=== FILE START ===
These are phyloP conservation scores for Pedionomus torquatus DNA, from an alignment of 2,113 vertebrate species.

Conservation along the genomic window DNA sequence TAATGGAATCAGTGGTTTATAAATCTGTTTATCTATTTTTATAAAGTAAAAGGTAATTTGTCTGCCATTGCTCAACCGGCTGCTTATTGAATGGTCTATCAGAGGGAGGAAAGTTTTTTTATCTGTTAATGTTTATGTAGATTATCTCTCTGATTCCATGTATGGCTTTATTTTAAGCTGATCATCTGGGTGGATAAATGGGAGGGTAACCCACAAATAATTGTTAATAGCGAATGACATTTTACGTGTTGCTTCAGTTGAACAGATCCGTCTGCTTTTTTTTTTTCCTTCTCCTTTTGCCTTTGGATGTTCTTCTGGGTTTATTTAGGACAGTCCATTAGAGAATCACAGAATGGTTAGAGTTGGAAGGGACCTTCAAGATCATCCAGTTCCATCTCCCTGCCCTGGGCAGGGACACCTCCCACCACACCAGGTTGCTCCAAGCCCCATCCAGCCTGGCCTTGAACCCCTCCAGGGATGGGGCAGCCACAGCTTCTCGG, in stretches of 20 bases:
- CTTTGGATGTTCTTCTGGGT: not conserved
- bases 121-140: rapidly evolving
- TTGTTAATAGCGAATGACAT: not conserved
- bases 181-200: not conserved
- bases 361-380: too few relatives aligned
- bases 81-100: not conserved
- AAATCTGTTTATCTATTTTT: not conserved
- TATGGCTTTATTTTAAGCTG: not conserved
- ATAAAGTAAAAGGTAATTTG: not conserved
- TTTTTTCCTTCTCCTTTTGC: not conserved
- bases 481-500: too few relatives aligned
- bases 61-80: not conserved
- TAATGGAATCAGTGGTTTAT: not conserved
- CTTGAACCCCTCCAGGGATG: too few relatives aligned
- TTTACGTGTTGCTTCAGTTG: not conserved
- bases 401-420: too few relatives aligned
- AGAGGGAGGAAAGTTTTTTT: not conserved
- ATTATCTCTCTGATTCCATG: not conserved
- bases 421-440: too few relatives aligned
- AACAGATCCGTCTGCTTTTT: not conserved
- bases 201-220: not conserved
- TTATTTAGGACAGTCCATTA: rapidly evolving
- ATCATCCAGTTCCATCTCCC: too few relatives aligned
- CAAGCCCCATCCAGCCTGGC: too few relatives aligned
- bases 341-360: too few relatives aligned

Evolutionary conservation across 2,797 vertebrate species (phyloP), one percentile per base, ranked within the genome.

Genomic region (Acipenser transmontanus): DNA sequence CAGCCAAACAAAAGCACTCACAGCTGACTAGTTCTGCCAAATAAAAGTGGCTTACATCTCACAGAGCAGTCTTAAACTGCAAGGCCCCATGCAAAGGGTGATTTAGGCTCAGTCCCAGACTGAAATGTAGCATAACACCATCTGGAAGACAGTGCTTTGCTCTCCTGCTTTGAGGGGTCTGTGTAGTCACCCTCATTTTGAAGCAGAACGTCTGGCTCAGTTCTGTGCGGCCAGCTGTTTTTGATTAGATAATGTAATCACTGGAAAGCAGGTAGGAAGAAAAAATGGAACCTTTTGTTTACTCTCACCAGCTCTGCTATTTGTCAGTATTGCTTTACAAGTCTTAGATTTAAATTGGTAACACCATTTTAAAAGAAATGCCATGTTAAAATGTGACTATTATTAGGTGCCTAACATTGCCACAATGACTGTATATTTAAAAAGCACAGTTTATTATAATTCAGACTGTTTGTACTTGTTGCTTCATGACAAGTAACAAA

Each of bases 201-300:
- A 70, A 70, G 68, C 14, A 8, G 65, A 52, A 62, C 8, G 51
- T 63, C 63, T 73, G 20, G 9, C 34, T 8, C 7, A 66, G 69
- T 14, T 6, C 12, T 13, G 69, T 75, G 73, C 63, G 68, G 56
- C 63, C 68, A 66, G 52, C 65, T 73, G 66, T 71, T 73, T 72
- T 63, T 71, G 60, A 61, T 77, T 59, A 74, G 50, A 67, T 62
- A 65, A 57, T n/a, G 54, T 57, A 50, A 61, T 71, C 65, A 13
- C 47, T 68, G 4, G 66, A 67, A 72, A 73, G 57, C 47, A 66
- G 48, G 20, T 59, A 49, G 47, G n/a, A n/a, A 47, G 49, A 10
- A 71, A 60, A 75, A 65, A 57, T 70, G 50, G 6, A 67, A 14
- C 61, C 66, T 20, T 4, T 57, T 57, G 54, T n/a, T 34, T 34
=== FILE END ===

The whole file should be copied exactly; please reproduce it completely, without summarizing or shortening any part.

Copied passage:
These are phyloP conservation scores for Pedionomus torquatus DNA, from an alignment of 2,113 vertebrate species.

Conservation along the genomic window DNA sequence TAATGGAATCAGTGGTTTATAAATCTGTTTATCTATTTTTATAAAGTAAAAGGTAATTTGTCTGCCATTGCTCAACCGGCTGCTTATTGAATGGTCTATCAGAGGGAGGAAAGTTTTTTTATCTGTTAATGTTTATGTAGATTATCTCTCTGATTCCATGTATGGCTTTATTTTAAGCTGATCATCTGGGTGGATAAATGGGAGGGTAACCCACAAATAATTGTTAATAGCGAATGACATTTTACGTGTTGCTTCAGTTGAACAGATCCGTCTGCTTTTTTTTTTTCCTTCTCCTTTTGCCTTTGGATGTTCTTCTGGGTTTATTTAGGACAGTCCATTAGAGAATCACAGAATGGTTAGAGTTGGAAGGGACCTTCAAGATCATCCAGTTCCATCTCCCTGCCCTGGGCAGGGACACCTCCCACCACACCAGGTTGCTCCAAGCCCCATCCAGCCTGGCCTTGAACCCCTCCAGGGATGGGGCAGCCACAGCTTCTCGG, in stretches of 20 bases:
- CTTTGGATGTTCTTCTGGGT: not conserved
- bases 121-140: rapidly evolving
- TTGTTAATAGCGAATGACAT: not conserved
- bases 181-200: not conserved
- bases 361-380: too few relatives aligned
- bases 81-100: not conserved
- AAATCTGTTTATCTATTTTT: not conserved
- TATGGCTTTATTTTAAGCTG: not conserved
- ATAAAGTAAAAGGTAATTTG: not conserved
- TTTTTTCCTTCTCCTTTTGC: not conserved
- bases 481-500: too few relatives aligned
- bases 61-80: not conserved
- TAATGGAATCAGTGGTTTAT: not conserved
- CTTGAACCCCTCCAGGGATG: too few relatives aligned
- TTTACGTGTTGCTTCAGTTG: not conserved
- bases 401-420: too few relatives aligned
- AGAGGGAGGAAAGTTTTTTT: not conserved
- ATTATCTCTCTGATTCCATG: not conserved
- bases 421-440: too few relatives aligned
- AACAGATCCGTCTGCTTTTT: not conserved
- bases 201-220: not conserved
- TTATTTAGGACAGTCCATTA: rapidly evolving
- ATCATCCAGTTCCATCTCCC: too few relatives aligned
- CAAGCCCCATCCAGCCTGGC: too few relatives aligned
- bases 341-360: too few relatives aligned

Evolutionary conservation across 2,797 vertebrate species (phyloP), one percentile per base, ranked within the genome.

Genomic region (Acipenser transmontanus): DNA sequence CAGCCAAACAAAAGCACTCACAGCTGACTAGTTCTGCCAAATAAAAGTGGCTTACATCTCACAGAGCAGTCTTAAACTGCAAGGCCCCATGCAAAGGGTGATTTAGGCTCAGTCCCAGACTGAAATGTAGCATAACACCATCTGGAAGACAGTGCTTTGCTCTCCTGCTTTGAGGGGTCTGTGTAGTCACCCTCATTTTGAAGCAGAACGTCTGGCTCAGTTCTGTGCGGCCAGCTGTTTTTGATTAGATAATGTAATCACTGGAAAGCAGGTAGGAAGAAAAAATGGAACCTTTTGTTTACTCTCACCAGCTCTGCTATTTGTCAGTATTGCTTTACAAGTCTTAGATTTAAATTGGTAACACCATTTTAAAAGAAATGCCATGTTAAAATGTGACTATTATTAGGTGCCTAACATTGCCACAATGACTGTATATTTAAAAAGCACAGTTTATTATAATTCAGACTGTTTGTACTTGTTGCTTCATGACAAGTAACAAA

Each of bases 201-300:
- A 70, A 70, G 68, C 14, A 8, G 65, A 52, A 62, C 8, G 51
- T 63, C 63, T 73, G 20, G 9, C 34, T 8, C 7, A 66, G 69
- T 14, T 6, C 12, T 13, G 69, T 75, G 73, C 63, G 68, G 56
- C 63, C 68, A 66, G 52, C 65, T 73, G 66, T 71, T 73, T 72
- T 63, T 71, G 60, A 61, T 77, T 59, A 74, G 50, A 67, T 62
- A 65, A 57, T n/a, G 54, T 57, A 50, A 61, T 71, C 65, A 13
- C 47, T 68, G 4, G 66, A 67, A 72, A 73, G 57, C 47, A 66
- G 48, G 20, T 59, A 49, G 47, G n/a, A n/a, A 47, G 49, A 10
- A 71, A 60, A 75, A 65, A 57, T 70, G 50, G 6, A 67, A 14
- C 61, C 66, T 20, T 4, T 57, T 57, G 54, T n/a, T 34, T 34